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This is day three or four of the course. I was still taking notes, pretending to care.
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I have absolutely no clue what this means.
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This is ten days into the course. When I begin to write down how I feel. I knew then I wouldn’t finish the course, but I went through the motions of deciding whether the risk was worth it.
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This is just me trying to write a note to my college track coach for his retirement. 
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This is me sitting in the back of organic chemistry, incapable of taking notes. I left the room during the break and never returned. The next few pages I wrote while sitting on the lawn outside the Registrar’s office, deciding whether to officially quit or not. I have to write a petition to see if I could get the $3k back for the course, money I’d borrowed from my parents. 
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I hate orgo so fucking much. Everything should go away. 
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Outside the Registrar’s office, I worked on my sci-fi story of the summer. WAY more exciting than chemistry or med school or being inside. 
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The ultimate pro/con list doesn’t have to be that fancy or articulate. It just has to exist. In writing this, I knew my answer. 
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I quit the course after writing this. I have not finished my Stavia sci-fi story yet. I have not figured out how I am going to help people more. But I have figured out that I have the power to be happy, and right now, that means spending a lot of my time running in the mountains. Call it selfish, but at least I’m not another unhappy person on this earth with the power to change my life, but afraid to do so because society tells you that you can’t.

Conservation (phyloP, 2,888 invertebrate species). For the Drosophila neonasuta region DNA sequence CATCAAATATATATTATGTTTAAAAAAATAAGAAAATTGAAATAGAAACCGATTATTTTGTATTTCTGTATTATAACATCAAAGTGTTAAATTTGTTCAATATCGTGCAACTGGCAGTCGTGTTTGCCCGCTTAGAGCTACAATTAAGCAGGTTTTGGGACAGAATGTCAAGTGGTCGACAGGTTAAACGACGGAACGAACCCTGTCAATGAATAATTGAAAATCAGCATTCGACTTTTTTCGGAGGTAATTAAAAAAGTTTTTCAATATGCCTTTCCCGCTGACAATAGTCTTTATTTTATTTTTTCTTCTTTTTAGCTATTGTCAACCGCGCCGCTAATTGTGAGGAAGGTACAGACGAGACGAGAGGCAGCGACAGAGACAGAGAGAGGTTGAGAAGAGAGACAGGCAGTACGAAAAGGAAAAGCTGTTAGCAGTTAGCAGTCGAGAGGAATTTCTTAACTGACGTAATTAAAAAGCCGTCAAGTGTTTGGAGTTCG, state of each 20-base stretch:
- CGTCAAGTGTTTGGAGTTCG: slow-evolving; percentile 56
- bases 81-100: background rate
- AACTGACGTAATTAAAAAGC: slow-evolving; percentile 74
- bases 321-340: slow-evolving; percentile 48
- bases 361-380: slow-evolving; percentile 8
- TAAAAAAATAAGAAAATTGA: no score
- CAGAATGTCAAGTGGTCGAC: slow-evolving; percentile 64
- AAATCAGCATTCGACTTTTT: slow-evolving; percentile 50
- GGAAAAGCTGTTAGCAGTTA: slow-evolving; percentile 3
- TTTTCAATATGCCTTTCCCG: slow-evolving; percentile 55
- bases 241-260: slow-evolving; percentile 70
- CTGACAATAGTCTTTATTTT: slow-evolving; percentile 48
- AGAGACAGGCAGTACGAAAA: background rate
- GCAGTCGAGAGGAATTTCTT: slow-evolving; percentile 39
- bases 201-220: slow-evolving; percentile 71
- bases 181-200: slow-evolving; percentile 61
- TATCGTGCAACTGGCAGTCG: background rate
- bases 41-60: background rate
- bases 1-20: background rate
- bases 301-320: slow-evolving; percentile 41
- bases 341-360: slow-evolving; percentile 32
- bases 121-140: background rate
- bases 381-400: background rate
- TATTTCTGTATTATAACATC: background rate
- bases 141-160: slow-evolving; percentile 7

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2 thoughts on “The value of a Pro/Con list

  1. You are wise beyond your years, Clare. I won’t presume to know what’s best for you, but FWIW, I can offer some advice I wish I’d had when I was in the midst of my mid-twenties-I-need-to-figure-out-what-to-do-with-my-life-right-this-second crisis: BE PATIENT! Relish your gift and get the most out of your body while you’re young. You have the rest of your life to be a doctor, lawyer, whatever, but you will only be the best runner in the world for a few years. They will go by way too fast. Make the most out of every second of this carefree, adventure-filled phase of your life (you seem to be good at this). This sport can be selfish and unfulfilling. Use your fame and power to give back by advancing causes you believe in (you are also really good at this). If you need money, take a fun, easy job with no responsibilities. Or, even better, take an entry-level job in every field that interests you. This is socially acceptable when you’re 25. Not so much when you’re 45. Plus, it’s good to test the waters before you jump in (and spend a quarter million dollars on grad school). Fate has a way of steering us in the right direction. Sometimes it’s hard to see the signs. Sometimes the signs are obvious and they hurt like hell. Keep your heart and mind open and be grateful that a world of possibility awaits you.